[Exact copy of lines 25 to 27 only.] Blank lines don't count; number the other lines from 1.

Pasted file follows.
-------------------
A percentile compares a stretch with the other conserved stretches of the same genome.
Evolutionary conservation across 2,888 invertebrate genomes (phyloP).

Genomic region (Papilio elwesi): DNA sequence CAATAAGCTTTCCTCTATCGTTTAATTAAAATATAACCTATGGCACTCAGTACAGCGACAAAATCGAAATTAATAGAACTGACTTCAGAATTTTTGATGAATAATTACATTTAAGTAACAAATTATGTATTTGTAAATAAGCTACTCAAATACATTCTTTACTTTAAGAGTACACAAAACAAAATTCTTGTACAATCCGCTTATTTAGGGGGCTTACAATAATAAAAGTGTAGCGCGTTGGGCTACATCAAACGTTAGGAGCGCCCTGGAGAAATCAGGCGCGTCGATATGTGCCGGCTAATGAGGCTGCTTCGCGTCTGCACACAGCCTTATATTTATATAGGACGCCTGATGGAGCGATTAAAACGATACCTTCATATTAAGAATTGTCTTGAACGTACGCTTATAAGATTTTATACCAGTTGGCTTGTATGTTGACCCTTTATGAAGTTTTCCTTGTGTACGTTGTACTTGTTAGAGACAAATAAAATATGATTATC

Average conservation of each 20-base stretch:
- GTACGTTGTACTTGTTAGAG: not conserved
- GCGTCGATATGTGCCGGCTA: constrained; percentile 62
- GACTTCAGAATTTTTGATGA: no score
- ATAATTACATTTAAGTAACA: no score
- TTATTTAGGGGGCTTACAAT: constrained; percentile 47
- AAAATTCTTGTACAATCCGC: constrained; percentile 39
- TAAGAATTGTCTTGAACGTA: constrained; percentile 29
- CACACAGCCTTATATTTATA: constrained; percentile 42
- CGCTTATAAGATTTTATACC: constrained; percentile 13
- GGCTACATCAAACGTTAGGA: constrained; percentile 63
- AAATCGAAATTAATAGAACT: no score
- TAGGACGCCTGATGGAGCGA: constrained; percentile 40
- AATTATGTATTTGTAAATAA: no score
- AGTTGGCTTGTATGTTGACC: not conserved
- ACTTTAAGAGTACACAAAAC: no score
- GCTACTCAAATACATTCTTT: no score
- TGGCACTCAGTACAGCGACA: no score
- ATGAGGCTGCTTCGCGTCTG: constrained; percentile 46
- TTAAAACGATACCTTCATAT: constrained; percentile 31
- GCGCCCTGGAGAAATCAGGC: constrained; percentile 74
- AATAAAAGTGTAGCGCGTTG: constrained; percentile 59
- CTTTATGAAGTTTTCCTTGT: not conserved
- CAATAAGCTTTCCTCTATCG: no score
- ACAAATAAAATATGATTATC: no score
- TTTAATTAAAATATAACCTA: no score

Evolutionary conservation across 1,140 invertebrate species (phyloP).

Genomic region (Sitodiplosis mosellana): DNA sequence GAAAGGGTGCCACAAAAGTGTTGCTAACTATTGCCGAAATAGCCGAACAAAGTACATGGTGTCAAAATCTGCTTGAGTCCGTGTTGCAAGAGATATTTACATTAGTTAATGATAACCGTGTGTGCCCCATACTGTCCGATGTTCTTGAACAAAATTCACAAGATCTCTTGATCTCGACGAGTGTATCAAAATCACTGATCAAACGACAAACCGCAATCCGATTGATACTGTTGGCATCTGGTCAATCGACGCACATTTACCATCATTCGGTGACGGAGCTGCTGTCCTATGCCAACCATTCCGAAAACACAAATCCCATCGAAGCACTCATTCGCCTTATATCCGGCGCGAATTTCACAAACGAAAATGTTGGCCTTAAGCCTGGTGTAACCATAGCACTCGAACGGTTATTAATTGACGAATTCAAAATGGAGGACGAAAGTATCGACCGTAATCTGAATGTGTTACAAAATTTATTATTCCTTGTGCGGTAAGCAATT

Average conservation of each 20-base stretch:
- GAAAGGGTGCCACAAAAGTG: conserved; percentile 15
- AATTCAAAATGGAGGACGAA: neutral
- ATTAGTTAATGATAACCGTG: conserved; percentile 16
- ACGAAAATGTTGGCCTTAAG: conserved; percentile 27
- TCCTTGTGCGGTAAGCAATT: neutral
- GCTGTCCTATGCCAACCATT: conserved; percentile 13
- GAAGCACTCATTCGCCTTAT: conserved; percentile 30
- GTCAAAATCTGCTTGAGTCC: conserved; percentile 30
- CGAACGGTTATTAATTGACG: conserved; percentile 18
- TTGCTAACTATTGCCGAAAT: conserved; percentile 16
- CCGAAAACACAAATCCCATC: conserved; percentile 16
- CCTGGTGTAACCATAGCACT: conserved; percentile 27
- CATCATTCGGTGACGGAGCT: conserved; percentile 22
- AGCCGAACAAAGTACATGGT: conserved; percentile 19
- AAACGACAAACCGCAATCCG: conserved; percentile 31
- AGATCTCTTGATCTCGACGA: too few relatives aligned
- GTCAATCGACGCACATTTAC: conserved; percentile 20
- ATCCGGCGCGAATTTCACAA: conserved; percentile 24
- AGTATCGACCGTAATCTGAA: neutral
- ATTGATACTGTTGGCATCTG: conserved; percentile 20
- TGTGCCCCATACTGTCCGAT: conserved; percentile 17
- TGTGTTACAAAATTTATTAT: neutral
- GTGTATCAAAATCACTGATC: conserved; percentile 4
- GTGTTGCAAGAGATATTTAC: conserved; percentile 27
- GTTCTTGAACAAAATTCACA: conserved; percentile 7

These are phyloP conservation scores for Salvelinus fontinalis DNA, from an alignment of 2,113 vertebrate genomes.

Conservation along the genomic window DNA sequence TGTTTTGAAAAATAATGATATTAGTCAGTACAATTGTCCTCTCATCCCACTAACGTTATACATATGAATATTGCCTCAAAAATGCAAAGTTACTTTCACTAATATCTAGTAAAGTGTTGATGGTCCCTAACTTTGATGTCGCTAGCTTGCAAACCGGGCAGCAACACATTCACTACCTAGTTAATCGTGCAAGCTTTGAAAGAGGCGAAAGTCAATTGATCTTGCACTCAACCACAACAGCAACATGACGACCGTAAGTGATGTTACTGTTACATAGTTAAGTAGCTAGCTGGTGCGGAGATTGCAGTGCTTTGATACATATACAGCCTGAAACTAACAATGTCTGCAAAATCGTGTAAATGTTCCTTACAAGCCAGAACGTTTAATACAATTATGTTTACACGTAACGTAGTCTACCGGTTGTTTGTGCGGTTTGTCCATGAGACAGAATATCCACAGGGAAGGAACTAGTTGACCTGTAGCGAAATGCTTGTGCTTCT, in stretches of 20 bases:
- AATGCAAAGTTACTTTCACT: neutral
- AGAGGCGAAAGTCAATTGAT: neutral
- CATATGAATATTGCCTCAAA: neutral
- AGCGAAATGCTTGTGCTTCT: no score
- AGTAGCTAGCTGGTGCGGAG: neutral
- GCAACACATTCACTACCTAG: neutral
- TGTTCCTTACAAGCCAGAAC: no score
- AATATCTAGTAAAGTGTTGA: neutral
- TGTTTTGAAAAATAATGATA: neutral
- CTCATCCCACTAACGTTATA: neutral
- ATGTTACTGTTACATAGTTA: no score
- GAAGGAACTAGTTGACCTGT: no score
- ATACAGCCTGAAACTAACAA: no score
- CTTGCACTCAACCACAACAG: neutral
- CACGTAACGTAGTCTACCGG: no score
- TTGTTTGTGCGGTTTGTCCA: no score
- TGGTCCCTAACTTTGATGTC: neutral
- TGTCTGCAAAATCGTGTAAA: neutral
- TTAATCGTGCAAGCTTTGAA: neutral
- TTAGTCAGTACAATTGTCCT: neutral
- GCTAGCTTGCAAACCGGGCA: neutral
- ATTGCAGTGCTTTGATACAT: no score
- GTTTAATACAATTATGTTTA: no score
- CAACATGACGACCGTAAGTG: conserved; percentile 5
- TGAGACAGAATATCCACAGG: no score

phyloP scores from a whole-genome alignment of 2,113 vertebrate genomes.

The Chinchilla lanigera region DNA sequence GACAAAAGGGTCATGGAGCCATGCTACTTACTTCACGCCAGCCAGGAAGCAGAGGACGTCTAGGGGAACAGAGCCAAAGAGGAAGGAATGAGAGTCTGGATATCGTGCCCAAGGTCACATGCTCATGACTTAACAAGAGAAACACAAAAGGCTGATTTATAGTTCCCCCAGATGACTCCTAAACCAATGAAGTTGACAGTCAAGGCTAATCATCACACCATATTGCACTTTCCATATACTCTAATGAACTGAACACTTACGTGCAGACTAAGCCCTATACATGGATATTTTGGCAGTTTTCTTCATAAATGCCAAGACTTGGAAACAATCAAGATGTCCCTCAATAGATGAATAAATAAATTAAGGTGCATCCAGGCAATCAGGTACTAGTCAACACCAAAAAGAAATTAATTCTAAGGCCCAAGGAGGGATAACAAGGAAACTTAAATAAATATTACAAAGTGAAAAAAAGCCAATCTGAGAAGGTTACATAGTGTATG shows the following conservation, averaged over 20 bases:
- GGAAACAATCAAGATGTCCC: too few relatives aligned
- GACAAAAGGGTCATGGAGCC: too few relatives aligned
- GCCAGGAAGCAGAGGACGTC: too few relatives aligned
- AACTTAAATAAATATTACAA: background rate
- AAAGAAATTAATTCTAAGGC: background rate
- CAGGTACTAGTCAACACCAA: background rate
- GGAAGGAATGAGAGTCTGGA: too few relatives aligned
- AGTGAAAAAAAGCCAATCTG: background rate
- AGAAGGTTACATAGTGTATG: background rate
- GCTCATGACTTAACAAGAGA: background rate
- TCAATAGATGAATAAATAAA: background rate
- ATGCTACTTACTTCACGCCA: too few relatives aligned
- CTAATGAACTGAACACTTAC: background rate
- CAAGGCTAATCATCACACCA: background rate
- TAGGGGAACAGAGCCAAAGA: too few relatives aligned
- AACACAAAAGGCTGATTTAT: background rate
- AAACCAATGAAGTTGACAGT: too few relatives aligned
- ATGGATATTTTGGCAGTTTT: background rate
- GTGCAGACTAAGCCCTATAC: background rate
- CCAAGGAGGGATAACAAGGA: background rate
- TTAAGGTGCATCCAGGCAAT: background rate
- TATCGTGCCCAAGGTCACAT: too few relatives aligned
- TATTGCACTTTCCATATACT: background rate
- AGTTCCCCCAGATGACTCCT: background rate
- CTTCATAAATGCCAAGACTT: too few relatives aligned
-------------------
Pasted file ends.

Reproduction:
- AATAAAAGTGTAGCGCGTTG: constrained; percentile 59
- CTTTATGAAGTTTTCCTTGT: not conserved
- CAATAAGCTTTCCTCTATCG: no score